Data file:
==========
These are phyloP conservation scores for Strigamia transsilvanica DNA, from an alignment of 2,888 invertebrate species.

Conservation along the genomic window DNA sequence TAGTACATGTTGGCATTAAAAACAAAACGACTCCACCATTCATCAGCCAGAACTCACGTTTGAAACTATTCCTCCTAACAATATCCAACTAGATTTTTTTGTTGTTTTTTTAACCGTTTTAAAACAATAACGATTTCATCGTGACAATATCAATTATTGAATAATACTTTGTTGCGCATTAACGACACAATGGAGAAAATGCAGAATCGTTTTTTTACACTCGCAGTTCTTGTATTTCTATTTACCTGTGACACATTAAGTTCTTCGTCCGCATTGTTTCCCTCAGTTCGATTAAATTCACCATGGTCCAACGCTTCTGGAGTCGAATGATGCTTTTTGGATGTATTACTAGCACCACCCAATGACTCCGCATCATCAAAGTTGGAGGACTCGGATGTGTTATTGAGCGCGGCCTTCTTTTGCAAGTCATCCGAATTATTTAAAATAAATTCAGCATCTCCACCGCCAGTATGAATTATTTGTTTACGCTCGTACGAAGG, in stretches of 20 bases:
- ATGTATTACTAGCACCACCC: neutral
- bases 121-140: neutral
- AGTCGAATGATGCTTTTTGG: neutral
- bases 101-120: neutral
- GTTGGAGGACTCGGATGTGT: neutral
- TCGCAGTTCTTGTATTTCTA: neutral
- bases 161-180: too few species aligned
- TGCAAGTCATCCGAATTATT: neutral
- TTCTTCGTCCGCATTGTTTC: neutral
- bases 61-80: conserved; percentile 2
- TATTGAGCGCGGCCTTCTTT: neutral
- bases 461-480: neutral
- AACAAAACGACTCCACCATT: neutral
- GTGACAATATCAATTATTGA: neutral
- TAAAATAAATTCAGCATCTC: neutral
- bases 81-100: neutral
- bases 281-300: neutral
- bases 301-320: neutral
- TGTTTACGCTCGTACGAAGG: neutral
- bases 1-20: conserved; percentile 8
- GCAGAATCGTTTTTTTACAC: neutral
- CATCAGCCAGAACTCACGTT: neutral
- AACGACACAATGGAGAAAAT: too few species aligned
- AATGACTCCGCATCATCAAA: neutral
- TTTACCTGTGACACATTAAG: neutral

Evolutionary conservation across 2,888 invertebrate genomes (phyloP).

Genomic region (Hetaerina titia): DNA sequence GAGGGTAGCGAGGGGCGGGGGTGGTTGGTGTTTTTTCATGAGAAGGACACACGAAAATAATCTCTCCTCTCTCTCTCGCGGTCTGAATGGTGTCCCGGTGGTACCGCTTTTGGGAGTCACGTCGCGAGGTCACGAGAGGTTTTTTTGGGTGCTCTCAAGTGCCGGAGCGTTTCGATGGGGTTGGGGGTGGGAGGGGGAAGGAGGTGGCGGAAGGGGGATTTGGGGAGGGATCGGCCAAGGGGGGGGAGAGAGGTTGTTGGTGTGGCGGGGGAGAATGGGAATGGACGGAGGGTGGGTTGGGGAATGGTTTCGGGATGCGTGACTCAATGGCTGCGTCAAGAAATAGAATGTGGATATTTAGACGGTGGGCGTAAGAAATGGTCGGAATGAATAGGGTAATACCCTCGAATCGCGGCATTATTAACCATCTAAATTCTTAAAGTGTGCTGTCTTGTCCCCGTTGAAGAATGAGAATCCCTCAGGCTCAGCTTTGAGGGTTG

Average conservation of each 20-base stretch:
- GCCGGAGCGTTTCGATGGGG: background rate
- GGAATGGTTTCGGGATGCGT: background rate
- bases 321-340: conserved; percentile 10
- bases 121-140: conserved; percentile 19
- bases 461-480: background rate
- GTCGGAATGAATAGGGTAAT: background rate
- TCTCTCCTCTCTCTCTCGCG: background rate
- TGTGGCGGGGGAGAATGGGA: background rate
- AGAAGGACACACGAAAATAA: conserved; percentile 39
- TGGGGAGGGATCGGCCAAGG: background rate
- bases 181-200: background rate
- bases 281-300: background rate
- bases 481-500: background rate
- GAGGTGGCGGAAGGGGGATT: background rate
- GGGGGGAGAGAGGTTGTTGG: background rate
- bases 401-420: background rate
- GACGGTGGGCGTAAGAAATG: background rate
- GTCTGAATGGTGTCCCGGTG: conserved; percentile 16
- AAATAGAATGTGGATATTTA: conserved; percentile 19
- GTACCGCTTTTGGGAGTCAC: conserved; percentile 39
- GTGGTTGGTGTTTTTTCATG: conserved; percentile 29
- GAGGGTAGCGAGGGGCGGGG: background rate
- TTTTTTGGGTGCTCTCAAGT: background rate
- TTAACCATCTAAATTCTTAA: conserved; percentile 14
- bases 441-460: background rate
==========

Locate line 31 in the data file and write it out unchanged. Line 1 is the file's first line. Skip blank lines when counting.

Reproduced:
- GCCGGAGCGTTTCGATGGGG: background rate